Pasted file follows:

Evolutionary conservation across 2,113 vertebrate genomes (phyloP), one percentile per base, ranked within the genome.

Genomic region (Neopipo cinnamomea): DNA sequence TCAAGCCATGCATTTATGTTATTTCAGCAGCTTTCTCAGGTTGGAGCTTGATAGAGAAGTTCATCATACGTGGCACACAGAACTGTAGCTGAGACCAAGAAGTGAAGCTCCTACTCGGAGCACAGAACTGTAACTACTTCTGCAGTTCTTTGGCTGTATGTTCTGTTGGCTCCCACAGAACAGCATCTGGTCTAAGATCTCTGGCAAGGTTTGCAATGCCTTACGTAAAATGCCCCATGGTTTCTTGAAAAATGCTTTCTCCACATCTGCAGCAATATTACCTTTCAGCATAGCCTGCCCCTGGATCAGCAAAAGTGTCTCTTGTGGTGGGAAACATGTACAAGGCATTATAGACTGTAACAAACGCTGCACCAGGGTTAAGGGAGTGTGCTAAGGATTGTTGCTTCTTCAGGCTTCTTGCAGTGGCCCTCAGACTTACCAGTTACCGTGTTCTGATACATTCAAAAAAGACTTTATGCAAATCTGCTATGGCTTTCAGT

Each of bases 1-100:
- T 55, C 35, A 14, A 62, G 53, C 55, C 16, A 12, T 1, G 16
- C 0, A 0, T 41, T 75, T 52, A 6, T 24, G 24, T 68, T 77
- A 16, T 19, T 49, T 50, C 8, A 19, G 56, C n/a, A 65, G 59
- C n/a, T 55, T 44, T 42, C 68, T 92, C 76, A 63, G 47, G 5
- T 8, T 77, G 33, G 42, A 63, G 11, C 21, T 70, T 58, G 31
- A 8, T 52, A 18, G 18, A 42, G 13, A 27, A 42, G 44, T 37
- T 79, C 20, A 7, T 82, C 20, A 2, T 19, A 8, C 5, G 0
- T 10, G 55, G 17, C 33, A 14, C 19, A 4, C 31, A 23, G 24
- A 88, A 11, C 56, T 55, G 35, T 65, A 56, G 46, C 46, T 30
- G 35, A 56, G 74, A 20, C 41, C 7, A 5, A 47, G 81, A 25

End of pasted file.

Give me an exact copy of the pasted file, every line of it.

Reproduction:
Evolutionary conservation across 2,113 vertebrate genomes (phyloP), one percentile per base, ranked within the genome.

Genomic region (Neopipo cinnamomea): DNA sequence TCAAGCCATGCATTTATGTTATTTCAGCAGCTTTCTCAGGTTGGAGCTTGATAGAGAAGTTCATCATACGTGGCACACAGAACTGTAGCTGAGACCAAGAAGTGAAGCTCCTACTCGGAGCACAGAACTGTAACTACTTCTGCAGTTCTTTGGCTGTATGTTCTGTTGGCTCCCACAGAACAGCATCTGGTCTAAGATCTCTGGCAAGGTTTGCAATGCCTTACGTAAAATGCCCCATGGTTTCTTGAAAAATGCTTTCTCCACATCTGCAGCAATATTACCTTTCAGCATAGCCTGCCCCTGGATCAGCAAAAGTGTCTCTTGTGGTGGGAAACATGTACAAGGCATTATAGACTGTAACAAACGCTGCACCAGGGTTAAGGGAGTGTGCTAAGGATTGTTGCTTCTTCAGGCTTCTTGCAGTGGCCCTCAGACTTACCAGTTACCGTGTTCTGATACATTCAAAAAAGACTTTATGCAAATCTGCTATGGCTTTCAGT

Each of bases 1-100:
- T 55, C 35, A 14, A 62, G 53, C 55, C 16, A 12, T 1, G 16
- C 0, A 0, T 41, T 75, T 52, A 6, T 24, G 24, T 68, T 77
- A 16, T 19, T 49, T 50, C 8, A 19, G 56, C n/a, A 65, G 59
- C n/a, T 55, T 44, T 42, C 68, T 92, C 76, A 63, G 47, G 5
- T 8, T 77, G 33, G 42, A 63, G 11, C 21, T 70, T 58, G 31
- A 8, T 52, A 18, G 18, A 42, G 13, A 27, A 42, G 44, T 37
- T 79, C 20, A 7, T 82, C 20, A 2, T 19, A 8, C 5, G 0
- T 10, G 55, G 17, C 33, A 14, C 19, A 4, C 31, A 23, G 24
- A 88, A 11, C 56, T 55, G 35, T 65, A 56, G 46, C 46, T 30
- G 35, A 56, G 74, A 20, C 41, C 7, A 5, A 47, G 81, A 25